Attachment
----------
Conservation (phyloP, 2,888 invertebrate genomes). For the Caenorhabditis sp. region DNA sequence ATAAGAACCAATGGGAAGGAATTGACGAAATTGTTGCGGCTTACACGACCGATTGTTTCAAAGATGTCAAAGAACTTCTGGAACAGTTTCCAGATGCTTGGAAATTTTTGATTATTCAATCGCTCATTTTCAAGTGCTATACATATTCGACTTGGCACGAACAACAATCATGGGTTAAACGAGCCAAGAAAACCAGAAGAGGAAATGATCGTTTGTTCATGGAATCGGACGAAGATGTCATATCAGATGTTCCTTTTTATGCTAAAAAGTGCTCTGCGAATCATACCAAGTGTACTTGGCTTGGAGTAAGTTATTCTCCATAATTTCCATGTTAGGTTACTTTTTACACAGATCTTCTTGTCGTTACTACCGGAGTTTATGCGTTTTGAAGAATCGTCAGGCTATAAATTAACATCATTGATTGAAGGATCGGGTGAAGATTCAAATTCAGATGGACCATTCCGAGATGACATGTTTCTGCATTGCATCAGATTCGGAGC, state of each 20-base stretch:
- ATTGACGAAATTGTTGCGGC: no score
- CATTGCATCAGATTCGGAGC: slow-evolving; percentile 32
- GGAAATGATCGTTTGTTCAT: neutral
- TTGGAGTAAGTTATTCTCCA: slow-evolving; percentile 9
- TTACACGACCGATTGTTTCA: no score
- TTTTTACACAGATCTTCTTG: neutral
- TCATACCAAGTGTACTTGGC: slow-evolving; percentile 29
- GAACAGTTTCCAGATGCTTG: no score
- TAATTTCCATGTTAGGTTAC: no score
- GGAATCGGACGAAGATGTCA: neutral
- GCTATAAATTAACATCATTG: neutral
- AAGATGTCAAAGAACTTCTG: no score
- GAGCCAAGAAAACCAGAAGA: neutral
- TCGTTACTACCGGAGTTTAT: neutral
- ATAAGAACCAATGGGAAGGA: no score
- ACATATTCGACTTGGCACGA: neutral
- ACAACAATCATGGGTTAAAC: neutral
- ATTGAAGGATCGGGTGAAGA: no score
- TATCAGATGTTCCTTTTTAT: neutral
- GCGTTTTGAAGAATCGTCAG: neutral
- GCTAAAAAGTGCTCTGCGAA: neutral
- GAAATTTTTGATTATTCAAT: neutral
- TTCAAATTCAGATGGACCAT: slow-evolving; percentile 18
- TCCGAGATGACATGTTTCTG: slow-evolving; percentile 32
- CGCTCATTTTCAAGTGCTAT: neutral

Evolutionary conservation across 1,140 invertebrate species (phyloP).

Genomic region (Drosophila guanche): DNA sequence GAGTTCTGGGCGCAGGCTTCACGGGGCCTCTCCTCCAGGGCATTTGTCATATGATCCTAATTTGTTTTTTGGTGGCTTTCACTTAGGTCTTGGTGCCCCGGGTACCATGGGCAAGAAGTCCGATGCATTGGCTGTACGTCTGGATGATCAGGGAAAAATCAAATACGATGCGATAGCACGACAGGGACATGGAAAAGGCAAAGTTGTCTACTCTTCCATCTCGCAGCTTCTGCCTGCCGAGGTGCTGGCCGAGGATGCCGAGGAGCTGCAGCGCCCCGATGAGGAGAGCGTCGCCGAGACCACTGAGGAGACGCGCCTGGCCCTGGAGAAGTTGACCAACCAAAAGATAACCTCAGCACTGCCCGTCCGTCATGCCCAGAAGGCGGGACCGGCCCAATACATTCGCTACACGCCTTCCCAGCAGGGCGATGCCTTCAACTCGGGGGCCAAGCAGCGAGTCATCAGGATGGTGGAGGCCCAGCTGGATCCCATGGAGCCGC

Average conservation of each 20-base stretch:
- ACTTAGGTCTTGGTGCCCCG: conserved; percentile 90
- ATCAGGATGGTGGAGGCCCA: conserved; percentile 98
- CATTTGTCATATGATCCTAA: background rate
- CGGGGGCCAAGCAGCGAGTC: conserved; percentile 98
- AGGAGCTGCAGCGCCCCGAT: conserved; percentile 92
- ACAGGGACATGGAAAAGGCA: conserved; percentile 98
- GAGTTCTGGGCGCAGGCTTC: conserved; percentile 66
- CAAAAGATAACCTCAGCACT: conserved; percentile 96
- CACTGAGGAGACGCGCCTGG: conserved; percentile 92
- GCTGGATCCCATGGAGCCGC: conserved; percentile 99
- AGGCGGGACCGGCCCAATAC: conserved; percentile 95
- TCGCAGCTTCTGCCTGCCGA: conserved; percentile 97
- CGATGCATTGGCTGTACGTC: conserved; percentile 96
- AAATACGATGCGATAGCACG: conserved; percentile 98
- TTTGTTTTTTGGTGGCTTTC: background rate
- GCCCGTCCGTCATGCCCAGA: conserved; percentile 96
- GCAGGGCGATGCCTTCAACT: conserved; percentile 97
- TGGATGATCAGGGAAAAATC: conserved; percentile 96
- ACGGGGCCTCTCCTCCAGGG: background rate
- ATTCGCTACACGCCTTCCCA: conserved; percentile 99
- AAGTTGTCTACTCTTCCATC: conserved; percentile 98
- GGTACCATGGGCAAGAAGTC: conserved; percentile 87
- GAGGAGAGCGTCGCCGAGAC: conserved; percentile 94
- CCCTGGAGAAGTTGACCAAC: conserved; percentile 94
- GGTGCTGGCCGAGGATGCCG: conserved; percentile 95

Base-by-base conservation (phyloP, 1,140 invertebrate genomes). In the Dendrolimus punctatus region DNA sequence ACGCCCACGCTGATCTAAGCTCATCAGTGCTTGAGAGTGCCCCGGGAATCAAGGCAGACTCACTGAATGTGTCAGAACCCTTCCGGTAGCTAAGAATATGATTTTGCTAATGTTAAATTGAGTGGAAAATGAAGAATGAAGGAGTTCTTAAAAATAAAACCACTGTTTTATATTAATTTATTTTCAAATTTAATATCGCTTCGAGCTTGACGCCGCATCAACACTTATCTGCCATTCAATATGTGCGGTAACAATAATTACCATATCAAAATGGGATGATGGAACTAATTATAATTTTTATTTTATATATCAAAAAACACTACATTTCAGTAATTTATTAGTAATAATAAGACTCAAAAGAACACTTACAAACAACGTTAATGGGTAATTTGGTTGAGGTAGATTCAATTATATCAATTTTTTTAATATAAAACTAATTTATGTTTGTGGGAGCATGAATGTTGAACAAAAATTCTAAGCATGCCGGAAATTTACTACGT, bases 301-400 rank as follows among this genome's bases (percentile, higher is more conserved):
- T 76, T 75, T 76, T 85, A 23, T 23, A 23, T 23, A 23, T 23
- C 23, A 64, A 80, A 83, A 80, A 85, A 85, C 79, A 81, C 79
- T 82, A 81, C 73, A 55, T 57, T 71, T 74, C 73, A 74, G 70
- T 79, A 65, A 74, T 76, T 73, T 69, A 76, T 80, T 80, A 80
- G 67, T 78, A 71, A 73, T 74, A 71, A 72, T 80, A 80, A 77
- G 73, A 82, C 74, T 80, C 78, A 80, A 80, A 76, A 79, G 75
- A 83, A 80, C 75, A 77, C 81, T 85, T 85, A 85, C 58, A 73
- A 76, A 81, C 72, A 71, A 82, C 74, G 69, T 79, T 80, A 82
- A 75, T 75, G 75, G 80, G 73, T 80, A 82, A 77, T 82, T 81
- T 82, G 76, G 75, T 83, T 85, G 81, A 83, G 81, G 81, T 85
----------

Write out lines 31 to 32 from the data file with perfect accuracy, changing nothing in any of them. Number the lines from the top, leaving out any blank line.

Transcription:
- ATCAGGATGGTGGAGGCCCA: conserved; percentile 98
- CATTTGTCATATGATCCTAA: background rate